Are you a gym rat? Or a fitness buff who enjoys different fitness routines, from running to deadlifts? Have you ever been excited to hit the gym for a grueling deadlift session, only to wake up the next day with a sore lower back? Do you wonder if this is normal? Or can it result from your poor posture and incorrect form after attempting to beat your record?
Lower back pain and soreness after a deadlift is not too common, but when you experience it, it's likely nothing serious. But what happens when it happens too often? When does the pain cross the line from normal muscle soreness to something more severe? What is a red flag for back pain? And how do you know when it's time to seek professional help?
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If you've never heard of it, Delayed Onset Muscle Soreness (DOMS) is the pain and stiffness you feel in your muscles after performing an exercise your body is not used to, like heavy deadlifts. If you've tried increasing your weight plates or added deadlifting to your routine, you may experience DOMS.
They usually take place within 24-48 hours and can last up to 72 hours. This soreness is caused by microscopic damage to the muscle fibers, especially during the eccentric phase of the lift when the muscles are lengthening.
While DOMS is a natural part of the muscle-building process, knowing the difference between normal soreness and severe pain is essential, which could indicate a more serious injury requiring medical attention.
As we shared earlier, experiencing lower back pain after deadlifting is uncommon, but it's not likely to be a serious condition. However, exercising extra precautions is always better. You may need to get yourself checked if you experience certain symptoms beyond the usual muscle soreness after your deadlift routine. These symptoms, or red flags, include:
If you're experiencing any of these red flags, seeking proper care is important. However, if the situation doesn’t cause for immediate concerns, there's a good chance that your pain will go away within weeks. But if they continue to linger even after rest, you may still need professional help. You can speed up your recovery, return to your normal activities, and enjoy your gym days again with proper care.
While low back pain can happen to anyone, even those who do not engage in deadlifts or regular workouts, your low back pain could be linked to issues in your neck, particularly a misalignment in your Upper Cervical spine.
When your Upper Cervical spine is misaligned, a chain reaction happens. Your posture gets compromised causing your head to tilt and your shoulders, hips and legs to become unlevelled. The postural imbalance can also impact weight distribution, increasing risks for problems like nerve compression along the sciatic nerve - the longest bundle of tissue that supplies sensation on your lower back and extremities. Additionally, a misaligned cervical spine can affect the brainstem, another delicate tissue that can affect your pain perception.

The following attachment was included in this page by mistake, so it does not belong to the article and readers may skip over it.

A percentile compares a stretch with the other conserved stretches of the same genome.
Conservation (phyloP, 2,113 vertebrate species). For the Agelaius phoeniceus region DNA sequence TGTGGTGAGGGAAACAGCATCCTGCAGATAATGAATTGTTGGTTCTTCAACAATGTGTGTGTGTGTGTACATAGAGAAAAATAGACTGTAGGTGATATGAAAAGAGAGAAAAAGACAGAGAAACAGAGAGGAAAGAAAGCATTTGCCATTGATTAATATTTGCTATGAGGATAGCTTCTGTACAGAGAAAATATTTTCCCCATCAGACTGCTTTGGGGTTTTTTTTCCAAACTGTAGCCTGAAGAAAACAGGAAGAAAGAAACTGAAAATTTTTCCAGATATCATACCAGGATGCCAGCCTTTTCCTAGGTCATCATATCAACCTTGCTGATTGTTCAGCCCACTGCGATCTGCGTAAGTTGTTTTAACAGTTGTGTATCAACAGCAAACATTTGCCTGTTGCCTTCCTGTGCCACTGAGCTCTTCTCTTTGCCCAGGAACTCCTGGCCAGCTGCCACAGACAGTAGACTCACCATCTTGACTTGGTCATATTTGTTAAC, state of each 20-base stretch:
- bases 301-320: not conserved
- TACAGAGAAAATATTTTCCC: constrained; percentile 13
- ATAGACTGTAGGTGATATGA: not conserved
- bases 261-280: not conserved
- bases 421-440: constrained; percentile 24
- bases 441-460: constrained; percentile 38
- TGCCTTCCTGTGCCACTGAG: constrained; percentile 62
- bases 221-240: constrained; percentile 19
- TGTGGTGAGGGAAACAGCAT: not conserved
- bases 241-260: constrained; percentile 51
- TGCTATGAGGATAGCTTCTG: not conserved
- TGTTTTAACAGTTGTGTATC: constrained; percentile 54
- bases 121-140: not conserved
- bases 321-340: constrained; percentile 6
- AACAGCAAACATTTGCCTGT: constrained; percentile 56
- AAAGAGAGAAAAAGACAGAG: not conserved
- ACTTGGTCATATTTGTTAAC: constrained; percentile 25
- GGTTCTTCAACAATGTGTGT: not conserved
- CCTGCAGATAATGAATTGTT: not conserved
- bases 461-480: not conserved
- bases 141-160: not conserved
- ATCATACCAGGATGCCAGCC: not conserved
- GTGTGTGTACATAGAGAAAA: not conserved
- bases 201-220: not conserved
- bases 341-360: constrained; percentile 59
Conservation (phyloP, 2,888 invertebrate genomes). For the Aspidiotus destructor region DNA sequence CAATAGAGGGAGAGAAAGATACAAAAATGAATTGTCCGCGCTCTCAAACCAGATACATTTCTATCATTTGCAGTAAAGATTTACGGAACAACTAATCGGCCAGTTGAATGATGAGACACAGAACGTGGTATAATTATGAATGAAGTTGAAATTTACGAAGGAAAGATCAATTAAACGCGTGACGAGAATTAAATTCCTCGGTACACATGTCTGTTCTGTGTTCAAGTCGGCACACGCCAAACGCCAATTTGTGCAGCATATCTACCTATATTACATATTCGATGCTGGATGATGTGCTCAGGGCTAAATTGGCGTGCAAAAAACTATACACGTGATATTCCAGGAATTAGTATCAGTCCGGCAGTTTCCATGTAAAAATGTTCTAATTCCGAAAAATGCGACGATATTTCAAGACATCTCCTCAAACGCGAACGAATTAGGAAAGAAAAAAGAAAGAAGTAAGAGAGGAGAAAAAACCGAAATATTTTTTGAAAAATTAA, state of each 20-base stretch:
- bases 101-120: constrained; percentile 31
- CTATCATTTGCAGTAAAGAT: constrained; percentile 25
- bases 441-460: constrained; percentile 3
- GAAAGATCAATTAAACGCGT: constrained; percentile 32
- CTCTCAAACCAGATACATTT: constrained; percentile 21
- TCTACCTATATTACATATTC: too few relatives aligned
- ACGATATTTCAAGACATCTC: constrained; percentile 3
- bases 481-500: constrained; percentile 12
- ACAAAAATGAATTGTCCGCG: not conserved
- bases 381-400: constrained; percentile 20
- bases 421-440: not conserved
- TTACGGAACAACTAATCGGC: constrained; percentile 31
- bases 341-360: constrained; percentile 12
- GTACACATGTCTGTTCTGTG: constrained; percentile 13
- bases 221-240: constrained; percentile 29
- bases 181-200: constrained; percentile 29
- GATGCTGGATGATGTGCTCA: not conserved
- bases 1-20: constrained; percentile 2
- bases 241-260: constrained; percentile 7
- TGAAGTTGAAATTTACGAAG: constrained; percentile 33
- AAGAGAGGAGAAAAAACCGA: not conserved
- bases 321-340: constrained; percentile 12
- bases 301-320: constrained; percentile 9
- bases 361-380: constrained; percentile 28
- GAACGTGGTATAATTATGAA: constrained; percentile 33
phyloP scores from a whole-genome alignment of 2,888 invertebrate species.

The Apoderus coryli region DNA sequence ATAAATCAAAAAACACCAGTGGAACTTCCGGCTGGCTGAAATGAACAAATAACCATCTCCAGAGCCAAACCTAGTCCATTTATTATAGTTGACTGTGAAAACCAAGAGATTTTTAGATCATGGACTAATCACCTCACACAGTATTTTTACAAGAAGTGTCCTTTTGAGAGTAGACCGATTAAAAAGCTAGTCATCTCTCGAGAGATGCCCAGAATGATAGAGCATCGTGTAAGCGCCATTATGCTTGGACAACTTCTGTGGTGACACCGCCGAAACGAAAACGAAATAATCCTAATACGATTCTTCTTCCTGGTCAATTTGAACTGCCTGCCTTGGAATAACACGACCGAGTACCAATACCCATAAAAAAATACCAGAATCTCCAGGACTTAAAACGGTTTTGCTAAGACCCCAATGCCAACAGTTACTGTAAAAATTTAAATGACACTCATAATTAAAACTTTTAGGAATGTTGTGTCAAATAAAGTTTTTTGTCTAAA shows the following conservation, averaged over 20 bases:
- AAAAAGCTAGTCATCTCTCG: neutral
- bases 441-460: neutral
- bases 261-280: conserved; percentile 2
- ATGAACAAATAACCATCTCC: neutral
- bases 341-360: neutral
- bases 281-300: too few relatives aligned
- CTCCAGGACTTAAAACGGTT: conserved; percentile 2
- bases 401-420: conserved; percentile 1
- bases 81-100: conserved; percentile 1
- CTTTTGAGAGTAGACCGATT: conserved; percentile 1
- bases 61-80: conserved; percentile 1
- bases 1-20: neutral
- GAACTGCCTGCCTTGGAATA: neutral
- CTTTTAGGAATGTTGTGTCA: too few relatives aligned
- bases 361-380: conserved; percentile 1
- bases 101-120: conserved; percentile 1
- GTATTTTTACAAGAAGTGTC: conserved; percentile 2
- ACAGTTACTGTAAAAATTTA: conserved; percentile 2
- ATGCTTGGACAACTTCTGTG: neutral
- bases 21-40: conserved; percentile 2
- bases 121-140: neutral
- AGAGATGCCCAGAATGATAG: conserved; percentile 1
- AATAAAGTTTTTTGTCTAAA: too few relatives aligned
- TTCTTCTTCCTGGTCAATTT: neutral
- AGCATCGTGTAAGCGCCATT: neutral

Correcting Upper Cervical misalignment through gentle chiropractic adjustments is necessary to alleviate the pain and improve overall spinal health. It is essential to address the root cause of the misalignment to prevent the issue from recurring and to promote long-term wellness. Misalignments can result from accidents, injuries, or repetitive stress and do not heal on their own.
An Upper Cervical Chiropractor will perform a detailed spinal analysis and understand your medical history to identify misalignments and their severity to draft a precise spinal correction routine and restore proper balance and alignment in your Upper Cervical area.
If you're experiencing chronic low back pain or soreness, consider seeking the help of an Upper Cervical Chiropractor near you to address any underlying issues and start your journey toward a pain-free life.
The content and materials provided in this web site are for informational and educational purposes only and are not intended to supplement or comprise a medical diagnosis or other professional opinion, or to be used in lieu of a consultation with a physician or competent health care professional for medical diagnosis and/or treatment. All content and materials including research papers, case studies and testimonials summarizing patients' responses to care are intended for educational purposes only and do not imply a guarantee of benefit. Individual results may vary, depending upon several factors including age of the patient, severity of the condition, severity of the spinal injury, and duration of time the condition has been present.